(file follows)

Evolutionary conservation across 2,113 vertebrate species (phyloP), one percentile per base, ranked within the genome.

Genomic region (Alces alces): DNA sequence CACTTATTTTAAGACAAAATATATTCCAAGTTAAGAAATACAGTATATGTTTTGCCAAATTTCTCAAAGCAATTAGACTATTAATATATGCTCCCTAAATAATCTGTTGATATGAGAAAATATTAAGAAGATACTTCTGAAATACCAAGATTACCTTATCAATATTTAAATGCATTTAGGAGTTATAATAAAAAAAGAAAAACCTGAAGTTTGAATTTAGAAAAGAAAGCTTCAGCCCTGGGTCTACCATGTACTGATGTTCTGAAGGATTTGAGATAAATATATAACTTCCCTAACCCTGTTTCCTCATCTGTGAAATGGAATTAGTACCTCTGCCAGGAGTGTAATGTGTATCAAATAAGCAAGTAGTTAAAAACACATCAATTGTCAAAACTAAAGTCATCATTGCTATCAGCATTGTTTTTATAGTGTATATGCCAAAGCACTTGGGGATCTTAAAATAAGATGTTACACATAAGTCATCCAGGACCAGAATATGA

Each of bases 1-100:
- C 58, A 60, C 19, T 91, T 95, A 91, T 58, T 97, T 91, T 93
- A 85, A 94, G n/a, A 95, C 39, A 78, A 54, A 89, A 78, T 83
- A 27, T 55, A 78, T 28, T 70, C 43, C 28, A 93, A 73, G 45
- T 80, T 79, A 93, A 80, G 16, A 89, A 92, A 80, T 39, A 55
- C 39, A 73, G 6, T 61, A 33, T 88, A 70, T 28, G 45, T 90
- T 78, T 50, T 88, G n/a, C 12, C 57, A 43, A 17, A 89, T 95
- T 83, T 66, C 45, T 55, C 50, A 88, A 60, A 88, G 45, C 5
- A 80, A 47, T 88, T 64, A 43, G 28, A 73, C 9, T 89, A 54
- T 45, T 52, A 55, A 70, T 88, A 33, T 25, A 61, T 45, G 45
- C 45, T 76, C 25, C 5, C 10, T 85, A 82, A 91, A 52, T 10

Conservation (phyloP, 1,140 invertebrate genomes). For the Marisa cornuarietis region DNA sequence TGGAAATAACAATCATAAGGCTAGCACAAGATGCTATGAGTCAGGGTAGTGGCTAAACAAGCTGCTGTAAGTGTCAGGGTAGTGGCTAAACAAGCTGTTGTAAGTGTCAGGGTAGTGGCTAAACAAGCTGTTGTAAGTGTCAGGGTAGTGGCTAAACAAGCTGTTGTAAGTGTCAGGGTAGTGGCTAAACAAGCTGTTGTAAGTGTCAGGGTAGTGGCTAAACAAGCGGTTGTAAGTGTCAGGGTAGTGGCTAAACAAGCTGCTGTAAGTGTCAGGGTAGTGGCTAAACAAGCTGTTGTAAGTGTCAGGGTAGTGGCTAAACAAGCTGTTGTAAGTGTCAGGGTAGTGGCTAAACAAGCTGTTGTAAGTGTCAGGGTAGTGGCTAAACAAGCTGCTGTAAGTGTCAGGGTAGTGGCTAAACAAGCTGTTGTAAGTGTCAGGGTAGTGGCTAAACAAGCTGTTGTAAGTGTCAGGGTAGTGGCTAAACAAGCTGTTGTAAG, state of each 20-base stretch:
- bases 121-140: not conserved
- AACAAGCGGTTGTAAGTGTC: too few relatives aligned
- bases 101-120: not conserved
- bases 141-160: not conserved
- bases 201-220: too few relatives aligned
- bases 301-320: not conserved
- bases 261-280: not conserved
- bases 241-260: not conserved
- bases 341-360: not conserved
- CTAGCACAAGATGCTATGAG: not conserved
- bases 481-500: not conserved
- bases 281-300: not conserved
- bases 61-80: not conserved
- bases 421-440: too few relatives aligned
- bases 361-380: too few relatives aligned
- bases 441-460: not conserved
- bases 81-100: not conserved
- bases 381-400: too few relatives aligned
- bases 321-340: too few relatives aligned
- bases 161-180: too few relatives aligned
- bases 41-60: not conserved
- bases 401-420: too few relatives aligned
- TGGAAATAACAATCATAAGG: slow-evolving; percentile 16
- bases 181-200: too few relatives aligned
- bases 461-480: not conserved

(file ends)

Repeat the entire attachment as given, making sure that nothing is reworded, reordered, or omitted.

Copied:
Evolutionary conservation across 2,113 vertebrate species (phyloP), one percentile per base, ranked within the genome.

Genomic region (Alces alces): DNA sequence CACTTATTTTAAGACAAAATATATTCCAAGTTAAGAAATACAGTATATGTTTTGCCAAATTTCTCAAAGCAATTAGACTATTAATATATGCTCCCTAAATAATCTGTTGATATGAGAAAATATTAAGAAGATACTTCTGAAATACCAAGATTACCTTATCAATATTTAAATGCATTTAGGAGTTATAATAAAAAAAGAAAAACCTGAAGTTTGAATTTAGAAAAGAAAGCTTCAGCCCTGGGTCTACCATGTACTGATGTTCTGAAGGATTTGAGATAAATATATAACTTCCCTAACCCTGTTTCCTCATCTGTGAAATGGAATTAGTACCTCTGCCAGGAGTGTAATGTGTATCAAATAAGCAAGTAGTTAAAAACACATCAATTGTCAAAACTAAAGTCATCATTGCTATCAGCATTGTTTTTATAGTGTATATGCCAAAGCACTTGGGGATCTTAAAATAAGATGTTACACATAAGTCATCCAGGACCAGAATATGA

Each of bases 1-100:
- C 58, A 60, C 19, T 91, T 95, A 91, T 58, T 97, T 91, T 93
- A 85, A 94, G n/a, A 95, C 39, A 78, A 54, A 89, A 78, T 83
- A 27, T 55, A 78, T 28, T 70, C 43, C 28, A 93, A 73, G 45
- T 80, T 79, A 93, A 80, G 16, A 89, A 92, A 80, T 39, A 55
- C 39, A 73, G 6, T 61, A 33, T 88, A 70, T 28, G 45, T 90
- T 78, T 50, T 88, G n/a, C 12, C 57, A 43, A 17, A 89, T 95
- T 83, T 66, C 45, T 55, C 50, A 88, A 60, A 88, G 45, C 5
- A 80, A 47, T 88, T 64, A 43, G 28, A 73, C 9, T 89, A 54
- T 45, T 52, A 55, A 70, T 88, A 33, T 25, A 61, T 45, G 45
- C 45, T 76, C 25, C 5, C 10, T 85, A 82, A 91, A 52, T 10

Conservation (phyloP, 1,140 invertebrate genomes). For the Marisa cornuarietis region DNA sequence TGGAAATAACAATCATAAGGCTAGCACAAGATGCTATGAGTCAGGGTAGTGGCTAAACAAGCTGCTGTAAGTGTCAGGGTAGTGGCTAAACAAGCTGTTGTAAGTGTCAGGGTAGTGGCTAAACAAGCTGTTGTAAGTGTCAGGGTAGTGGCTAAACAAGCTGTTGTAAGTGTCAGGGTAGTGGCTAAACAAGCTGTTGTAAGTGTCAGGGTAGTGGCTAAACAAGCGGTTGTAAGTGTCAGGGTAGTGGCTAAACAAGCTGCTGTAAGTGTCAGGGTAGTGGCTAAACAAGCTGTTGTAAGTGTCAGGGTAGTGGCTAAACAAGCTGTTGTAAGTGTCAGGGTAGTGGCTAAACAAGCTGTTGTAAGTGTCAGGGTAGTGGCTAAACAAGCTGCTGTAAGTGTCAGGGTAGTGGCTAAACAAGCTGTTGTAAGTGTCAGGGTAGTGGCTAAACAAGCTGTTGTAAGTGTCAGGGTAGTGGCTAAACAAGCTGTTGTAAG, state of each 20-base stretch:
- bases 121-140: not conserved
- AACAAGCGGTTGTAAGTGTC: too few relatives aligned
- bases 101-120: not conserved
- bases 141-160: not conserved
- bases 201-220: too few relatives aligned
- bases 301-320: not conserved
- bases 261-280: not conserved
- bases 241-260: not conserved
- bases 341-360: not conserved
- CTAGCACAAGATGCTATGAG: not conserved
- bases 481-500: not conserved
- bases 281-300: not conserved
- bases 61-80: not conserved
- bases 421-440: too few relatives aligned
- bases 361-380: too few relatives aligned
- bases 441-460: not conserved
- bases 81-100: not conserved
- bases 381-400: too few relatives aligned
- bases 321-340: too few relatives aligned
- bases 161-180: too few relatives aligned
- bases 41-60: not conserved
- bases 401-420: too few relatives aligned
- TGGAAATAACAATCATAAGG: slow-evolving; percentile 16
- bases 181-200: too few relatives aligned
- bases 461-480: not conserved